Goodbye Internet Explorer! You Will Not Be Missed (But Your Legacy Will Be Remembered)
After 27 years, Microsoft has finally said goodbye to the Internet Explorer web browser and will direct Explorer users to the latest version of its Edge browser.
As of June 15, Microsoft ended support for Explorer on several versions of Windows 10, which means no more performance, reliability, or security updates. Explorer will remain a working browser, but will not be protected as new threats emerge.
Twenty-seven years is a long time in calculations. Many would say this move was long overdue. Explorer has long outperformed its competitors, and years of poor user experience have made it the subject of many internet jokes.
How did it start?
Explorer was first introduced in 1995 by Microsoft Corporation and was bundled with the Windows operating system.
To its credit, Explorer introduced many Windows users to the joys of the Internet for the first time. After all, it wasn’t until 1993 that the father of the Internet, Tim Berners-Lee, Released the first public web browser (aptly named WorldWideWeb).
Providing Explorer as the default browser meant that most of Windows’ global user base would have no alternative. But it was worth it, and Microsoft ended up bumping into a few antitrust investigations exploring its monopoly in the browser market.
However, although number of other browsers (including Netscape Navigator, which pre-dated Explorer), Explorer remained the default choice for millions of people until around 2002, when Firefox was launched.
How did it end?
Microsoft has released version 11 of Explorer (with many minor revisions along the way). It has added various features and components with each release. However, it lost consumer confidence due to the Explorer’s “legacy architecture”, which included poor design and slowness.
It seems that Microsoft was so comfortable with its monopoly that it allowed the quality of its products to slip, just as other competitors entered the fray.
Even considering its cosmetic interface (what you see and interact with when you visit a site), Explorer can’t provide users with the real experience. modern websites.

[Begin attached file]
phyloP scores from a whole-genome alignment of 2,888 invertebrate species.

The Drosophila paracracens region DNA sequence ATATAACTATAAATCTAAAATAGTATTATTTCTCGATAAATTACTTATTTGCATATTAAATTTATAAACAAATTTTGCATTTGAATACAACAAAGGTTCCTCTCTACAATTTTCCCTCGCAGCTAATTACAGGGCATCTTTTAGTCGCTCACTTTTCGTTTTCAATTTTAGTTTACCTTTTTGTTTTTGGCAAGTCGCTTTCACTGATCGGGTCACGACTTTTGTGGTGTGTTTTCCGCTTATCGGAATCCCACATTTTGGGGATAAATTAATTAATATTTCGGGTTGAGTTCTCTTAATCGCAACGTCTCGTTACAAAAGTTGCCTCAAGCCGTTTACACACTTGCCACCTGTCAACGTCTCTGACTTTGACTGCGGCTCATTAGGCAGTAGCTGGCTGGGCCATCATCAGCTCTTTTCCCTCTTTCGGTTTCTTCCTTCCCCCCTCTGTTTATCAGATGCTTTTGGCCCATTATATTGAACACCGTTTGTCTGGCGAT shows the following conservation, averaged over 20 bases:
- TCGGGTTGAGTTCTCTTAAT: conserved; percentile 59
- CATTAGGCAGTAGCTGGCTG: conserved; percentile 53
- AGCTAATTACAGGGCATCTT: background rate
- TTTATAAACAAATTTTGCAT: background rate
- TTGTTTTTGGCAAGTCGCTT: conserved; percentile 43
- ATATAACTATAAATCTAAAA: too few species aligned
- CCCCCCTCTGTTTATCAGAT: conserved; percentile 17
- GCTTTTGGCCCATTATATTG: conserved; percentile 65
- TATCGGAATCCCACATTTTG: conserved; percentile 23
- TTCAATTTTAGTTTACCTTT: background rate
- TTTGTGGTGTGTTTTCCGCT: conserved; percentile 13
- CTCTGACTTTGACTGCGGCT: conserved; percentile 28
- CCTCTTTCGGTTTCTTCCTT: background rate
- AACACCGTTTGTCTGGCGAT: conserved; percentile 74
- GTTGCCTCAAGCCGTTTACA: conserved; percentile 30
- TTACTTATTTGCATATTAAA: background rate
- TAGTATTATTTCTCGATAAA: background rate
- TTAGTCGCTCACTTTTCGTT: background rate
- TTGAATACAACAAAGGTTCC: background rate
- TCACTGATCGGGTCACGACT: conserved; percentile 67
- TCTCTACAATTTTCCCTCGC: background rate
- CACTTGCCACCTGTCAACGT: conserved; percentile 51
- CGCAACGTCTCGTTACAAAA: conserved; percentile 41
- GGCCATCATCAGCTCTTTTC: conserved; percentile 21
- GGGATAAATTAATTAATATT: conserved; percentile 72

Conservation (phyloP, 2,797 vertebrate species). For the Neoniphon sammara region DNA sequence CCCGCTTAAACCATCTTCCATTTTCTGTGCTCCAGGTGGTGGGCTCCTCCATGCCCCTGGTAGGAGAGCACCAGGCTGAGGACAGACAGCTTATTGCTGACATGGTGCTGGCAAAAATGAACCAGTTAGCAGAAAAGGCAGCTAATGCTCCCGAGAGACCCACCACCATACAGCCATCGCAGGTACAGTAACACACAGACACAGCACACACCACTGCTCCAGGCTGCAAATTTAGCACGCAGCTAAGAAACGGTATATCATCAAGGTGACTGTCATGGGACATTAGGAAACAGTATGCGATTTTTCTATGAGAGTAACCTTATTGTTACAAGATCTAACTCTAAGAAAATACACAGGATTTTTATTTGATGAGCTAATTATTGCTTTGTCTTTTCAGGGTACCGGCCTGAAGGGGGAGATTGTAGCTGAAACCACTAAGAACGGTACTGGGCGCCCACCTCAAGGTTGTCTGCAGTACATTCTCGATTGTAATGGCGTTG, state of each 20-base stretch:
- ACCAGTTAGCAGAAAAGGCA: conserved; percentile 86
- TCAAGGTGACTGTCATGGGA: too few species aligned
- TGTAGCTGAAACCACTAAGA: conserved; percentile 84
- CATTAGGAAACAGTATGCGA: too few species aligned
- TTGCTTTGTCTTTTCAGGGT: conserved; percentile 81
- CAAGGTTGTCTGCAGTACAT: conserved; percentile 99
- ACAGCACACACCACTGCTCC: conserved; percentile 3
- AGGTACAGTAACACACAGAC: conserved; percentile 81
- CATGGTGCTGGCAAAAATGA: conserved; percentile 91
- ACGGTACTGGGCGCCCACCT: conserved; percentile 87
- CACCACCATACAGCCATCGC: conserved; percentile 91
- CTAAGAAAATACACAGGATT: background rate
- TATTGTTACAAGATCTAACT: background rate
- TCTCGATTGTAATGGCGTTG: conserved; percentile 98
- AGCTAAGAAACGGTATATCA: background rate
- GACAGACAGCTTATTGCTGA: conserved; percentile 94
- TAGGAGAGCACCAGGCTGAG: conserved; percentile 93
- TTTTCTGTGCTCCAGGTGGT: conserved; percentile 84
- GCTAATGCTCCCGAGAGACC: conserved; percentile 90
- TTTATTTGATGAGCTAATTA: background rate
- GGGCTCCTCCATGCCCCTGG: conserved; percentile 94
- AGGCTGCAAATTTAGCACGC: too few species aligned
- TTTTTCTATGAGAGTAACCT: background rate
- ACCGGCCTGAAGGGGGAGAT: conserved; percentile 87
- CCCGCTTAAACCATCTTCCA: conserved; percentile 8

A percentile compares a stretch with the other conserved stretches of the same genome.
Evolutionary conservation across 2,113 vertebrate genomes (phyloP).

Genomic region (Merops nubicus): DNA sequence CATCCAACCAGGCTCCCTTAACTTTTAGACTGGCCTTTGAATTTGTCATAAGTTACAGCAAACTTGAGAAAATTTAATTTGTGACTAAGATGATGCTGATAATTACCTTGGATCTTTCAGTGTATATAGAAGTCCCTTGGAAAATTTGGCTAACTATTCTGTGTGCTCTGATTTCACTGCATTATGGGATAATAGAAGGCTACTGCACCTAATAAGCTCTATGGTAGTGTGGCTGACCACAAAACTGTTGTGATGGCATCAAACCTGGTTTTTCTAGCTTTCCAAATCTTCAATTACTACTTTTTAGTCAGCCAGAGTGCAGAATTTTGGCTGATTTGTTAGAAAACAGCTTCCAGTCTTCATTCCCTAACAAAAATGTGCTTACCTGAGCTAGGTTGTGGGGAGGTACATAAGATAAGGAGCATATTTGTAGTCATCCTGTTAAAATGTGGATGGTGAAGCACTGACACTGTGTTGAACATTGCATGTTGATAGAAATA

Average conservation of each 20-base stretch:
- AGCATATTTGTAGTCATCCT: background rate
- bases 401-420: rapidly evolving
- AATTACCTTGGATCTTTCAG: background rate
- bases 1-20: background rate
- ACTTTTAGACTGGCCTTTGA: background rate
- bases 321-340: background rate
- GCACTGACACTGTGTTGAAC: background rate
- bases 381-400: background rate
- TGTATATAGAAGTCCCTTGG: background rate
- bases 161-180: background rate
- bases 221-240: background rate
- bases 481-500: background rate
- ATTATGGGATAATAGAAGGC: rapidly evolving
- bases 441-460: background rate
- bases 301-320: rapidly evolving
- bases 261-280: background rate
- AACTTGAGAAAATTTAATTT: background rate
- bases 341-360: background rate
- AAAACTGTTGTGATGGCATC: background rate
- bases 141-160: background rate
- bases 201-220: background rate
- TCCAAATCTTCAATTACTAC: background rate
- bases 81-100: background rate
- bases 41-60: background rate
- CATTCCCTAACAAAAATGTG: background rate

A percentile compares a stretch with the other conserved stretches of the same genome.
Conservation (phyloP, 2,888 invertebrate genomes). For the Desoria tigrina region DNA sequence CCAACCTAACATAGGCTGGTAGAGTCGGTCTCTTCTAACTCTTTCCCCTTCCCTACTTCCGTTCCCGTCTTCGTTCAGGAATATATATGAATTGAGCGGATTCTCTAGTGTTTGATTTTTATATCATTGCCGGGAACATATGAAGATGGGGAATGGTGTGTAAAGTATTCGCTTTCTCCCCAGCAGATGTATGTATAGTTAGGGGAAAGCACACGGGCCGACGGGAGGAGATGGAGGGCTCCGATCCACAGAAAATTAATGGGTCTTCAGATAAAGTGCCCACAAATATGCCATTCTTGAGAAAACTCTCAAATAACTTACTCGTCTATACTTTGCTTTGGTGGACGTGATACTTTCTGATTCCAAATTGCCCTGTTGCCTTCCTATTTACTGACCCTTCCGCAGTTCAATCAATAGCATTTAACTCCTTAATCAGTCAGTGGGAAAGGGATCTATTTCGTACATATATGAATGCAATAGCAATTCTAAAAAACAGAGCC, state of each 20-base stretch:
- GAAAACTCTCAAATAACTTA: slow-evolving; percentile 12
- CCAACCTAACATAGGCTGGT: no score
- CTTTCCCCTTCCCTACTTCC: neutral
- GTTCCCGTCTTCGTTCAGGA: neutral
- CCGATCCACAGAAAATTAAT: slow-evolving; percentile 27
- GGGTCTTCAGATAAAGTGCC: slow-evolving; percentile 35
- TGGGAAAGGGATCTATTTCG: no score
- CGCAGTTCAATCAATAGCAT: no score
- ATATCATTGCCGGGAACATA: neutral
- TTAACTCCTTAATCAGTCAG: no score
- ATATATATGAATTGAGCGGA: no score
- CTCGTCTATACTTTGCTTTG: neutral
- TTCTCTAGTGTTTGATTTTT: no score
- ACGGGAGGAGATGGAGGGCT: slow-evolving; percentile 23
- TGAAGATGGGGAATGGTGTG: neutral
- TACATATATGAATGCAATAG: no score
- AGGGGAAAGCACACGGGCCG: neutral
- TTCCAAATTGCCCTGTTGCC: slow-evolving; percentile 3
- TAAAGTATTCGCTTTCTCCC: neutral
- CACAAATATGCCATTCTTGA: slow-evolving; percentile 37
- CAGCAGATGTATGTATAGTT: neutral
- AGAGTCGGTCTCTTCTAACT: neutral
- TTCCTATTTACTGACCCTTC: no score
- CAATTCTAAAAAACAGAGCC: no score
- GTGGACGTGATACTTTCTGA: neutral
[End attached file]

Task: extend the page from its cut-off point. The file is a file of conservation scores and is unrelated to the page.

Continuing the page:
In terms of safety, the Explorer showed its fair share of weaknesseswhich cybercriminals readily and successfully exploited.
While Microsoft may have ironed out many of these vulnerabilities across different browser versions, the underlying architecture is still considered vulnerable by security experts. Microsoft itself has recognized this
… [Explorer] still based on 25-year-old technology. This is an old browser that is architecturally outdated and unable to meet the security challenges of the modern web.
These concerns have led the United States Department of Homeland Security repeatedly advising Internet users against it using Explorer.
Explorer’s failure to appeal to modern audiences is made more apparent by Microsoft’s continued attempts to push users to Edge. Edge was first introduced in 2015, and since then Explorer has only been used as a compatibility solution.
What was the Explorer up against?
In sum market share, over 64% of browser users currently use Chrome. Explorer fell to less than 1%, and even Edge accounts for about 4% of users. What made Chrome such a breakthrough in the browser market?
Chrome was first introduced by Google in 2008 as an open source Chromium projectand has since been actively developed and supported.
Being open source means that the software is publicly available and anyone can check the source code behind it. Individuals can even contribute to the source code, thereby increasing the productivity, reliability and security of the software. This was never an option with the Explorer.
Furthermore, Chrome is cross-platform. it can be used on other operating systems such as Linux, MacOS and mobile devices, and supported a number of systems long before Edge was released.
Whereas the Explorer has mostly was limited Windows, XBox and several versions of MacOS.
Under the hood
Microsoft’s Edge browser uses the same Chromium: open source code that Chrome has used since its inception. This is encouraging, but it remains to be seen how Edge will compete against Chrome and other browsers to win users’ trust.
We wouldn’t be surprised if Microsoft can’t get customers to use Edge as their favorite browser. Recent statistics show that Edge is still far behind Chrome in terms of market share.
Also, the fact that it took Microsoft seven years to retire Explorer after the initial release of Edge shows that the company hasn’t had much success in the Edge adoption process.
Web browsers play a vital role in ensuring user privacy and security. Design and usability are important factors for users when choosing a browser. So, in the end, users will be won over by the browser that can most effectively balance security and ease of use.
And it’s hard to say whether Chrome’s current popularity will hold up over time. Google will no doubt want it to continue because web browsers are significant sources of income.
But Google as a corporation is becoming increasingly obscene due to massive data collection and intrusive advertising practices. Chrome is a major part of Google’s data collection machine, so it’s possible that users will slowly drift away.
As for what to do with Explorer (if you’re one of the few people who still have it sitting meekly on your desktop), just uninstall it is to avoid security risks.
Even if you don’t use Explorer, just install it could present threat to your device. No one wants to be the victim of a cyber attack with a dead browser.